The recent speakership fracas, set off by just 3.6% of the Republican Conference overthrowing Kevin McCarthy, underscores why most Republicans are desperate to expand their majority next fall and gain some breathing room to govern. It's also supercharged House Democrats' confidence that they can flip the five seats they need to reclaim the chamber by convincing swing voters that "dysfunctional" Republicans can't be trusted with the keys to power.
By the numbers, Democrats have a strong opportunity to wrest at least five seats back: There are 18 Republicans sitting in districts President Joe Biden carried in 2020, compared to just five Democrats in districts carried by former President Donald Trump. Eleven of those 18 “Biden Republicans” are in California and New York, states where Democrats underperformed in the midterms and where presidential-level turnout could help revert districts to their column. What’s more, 11 of those 18 Republicans are freshmen who have less established political brands.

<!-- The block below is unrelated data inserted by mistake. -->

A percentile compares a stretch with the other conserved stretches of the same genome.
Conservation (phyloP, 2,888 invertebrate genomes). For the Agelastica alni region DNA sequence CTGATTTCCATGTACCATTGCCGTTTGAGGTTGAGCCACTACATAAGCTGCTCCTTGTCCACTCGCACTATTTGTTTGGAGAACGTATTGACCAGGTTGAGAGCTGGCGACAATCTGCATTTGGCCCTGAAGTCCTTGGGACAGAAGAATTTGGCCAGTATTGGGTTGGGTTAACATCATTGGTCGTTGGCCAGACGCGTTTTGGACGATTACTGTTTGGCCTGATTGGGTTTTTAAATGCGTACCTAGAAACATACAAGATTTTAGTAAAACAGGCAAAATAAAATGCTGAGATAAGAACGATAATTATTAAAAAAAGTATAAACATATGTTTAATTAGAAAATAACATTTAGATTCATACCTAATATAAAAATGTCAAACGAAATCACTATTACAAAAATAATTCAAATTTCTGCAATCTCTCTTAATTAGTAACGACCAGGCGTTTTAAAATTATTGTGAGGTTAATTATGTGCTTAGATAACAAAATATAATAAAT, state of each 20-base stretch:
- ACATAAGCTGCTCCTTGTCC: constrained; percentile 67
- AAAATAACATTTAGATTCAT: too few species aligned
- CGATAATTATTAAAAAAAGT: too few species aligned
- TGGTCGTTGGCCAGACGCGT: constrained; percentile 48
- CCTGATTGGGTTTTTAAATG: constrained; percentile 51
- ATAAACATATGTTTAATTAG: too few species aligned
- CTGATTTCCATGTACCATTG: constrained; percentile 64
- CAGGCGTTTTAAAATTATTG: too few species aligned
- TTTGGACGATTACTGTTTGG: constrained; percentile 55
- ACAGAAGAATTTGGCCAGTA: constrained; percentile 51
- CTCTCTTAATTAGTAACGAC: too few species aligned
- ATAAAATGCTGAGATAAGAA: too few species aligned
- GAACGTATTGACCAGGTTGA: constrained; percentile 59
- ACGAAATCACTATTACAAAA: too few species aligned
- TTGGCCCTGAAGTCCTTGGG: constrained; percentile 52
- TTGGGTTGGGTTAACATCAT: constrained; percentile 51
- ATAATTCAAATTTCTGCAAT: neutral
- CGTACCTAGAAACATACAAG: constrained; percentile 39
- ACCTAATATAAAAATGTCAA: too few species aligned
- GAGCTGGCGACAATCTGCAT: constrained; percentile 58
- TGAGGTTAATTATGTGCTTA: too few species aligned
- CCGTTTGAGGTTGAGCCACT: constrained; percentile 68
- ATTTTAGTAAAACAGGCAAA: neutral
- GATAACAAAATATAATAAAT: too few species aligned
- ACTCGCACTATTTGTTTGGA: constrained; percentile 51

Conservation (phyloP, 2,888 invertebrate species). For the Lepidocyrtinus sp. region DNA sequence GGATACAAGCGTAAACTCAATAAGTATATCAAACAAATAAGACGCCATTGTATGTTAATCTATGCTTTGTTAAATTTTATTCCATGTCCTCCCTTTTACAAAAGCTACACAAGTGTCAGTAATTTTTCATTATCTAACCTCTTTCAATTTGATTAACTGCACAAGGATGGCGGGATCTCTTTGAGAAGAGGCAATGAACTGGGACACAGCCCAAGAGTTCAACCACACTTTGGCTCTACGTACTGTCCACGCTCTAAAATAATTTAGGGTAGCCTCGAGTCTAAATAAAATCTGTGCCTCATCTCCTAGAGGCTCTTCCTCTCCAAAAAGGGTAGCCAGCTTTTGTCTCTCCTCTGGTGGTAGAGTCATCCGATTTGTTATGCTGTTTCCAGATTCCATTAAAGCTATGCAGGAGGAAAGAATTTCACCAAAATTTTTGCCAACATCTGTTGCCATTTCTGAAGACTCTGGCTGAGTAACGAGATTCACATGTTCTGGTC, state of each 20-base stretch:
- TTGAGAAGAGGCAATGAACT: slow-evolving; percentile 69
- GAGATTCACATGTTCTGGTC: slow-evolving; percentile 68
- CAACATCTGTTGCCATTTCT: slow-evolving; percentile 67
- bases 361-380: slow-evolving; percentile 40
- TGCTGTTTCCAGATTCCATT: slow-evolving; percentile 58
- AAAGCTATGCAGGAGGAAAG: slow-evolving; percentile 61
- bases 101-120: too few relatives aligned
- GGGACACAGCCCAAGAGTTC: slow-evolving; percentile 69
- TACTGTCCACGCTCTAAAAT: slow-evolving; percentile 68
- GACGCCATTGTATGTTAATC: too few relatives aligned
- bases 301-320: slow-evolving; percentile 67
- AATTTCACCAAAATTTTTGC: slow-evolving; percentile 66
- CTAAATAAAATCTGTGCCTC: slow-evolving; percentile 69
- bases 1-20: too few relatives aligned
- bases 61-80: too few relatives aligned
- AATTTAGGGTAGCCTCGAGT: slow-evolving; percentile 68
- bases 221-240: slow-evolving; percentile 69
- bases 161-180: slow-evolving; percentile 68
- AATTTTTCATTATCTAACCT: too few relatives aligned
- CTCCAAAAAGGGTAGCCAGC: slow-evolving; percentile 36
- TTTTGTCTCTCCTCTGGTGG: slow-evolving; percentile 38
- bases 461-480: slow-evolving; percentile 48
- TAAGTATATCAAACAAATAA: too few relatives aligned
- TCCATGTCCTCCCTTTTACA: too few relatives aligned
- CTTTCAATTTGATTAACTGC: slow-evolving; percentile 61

Democratic strategists excitedly contend vulnerable Republicans' unanimous support for new Speaker Mike Johnson (LA-04) — as well as many of their votes for Rep. Jim
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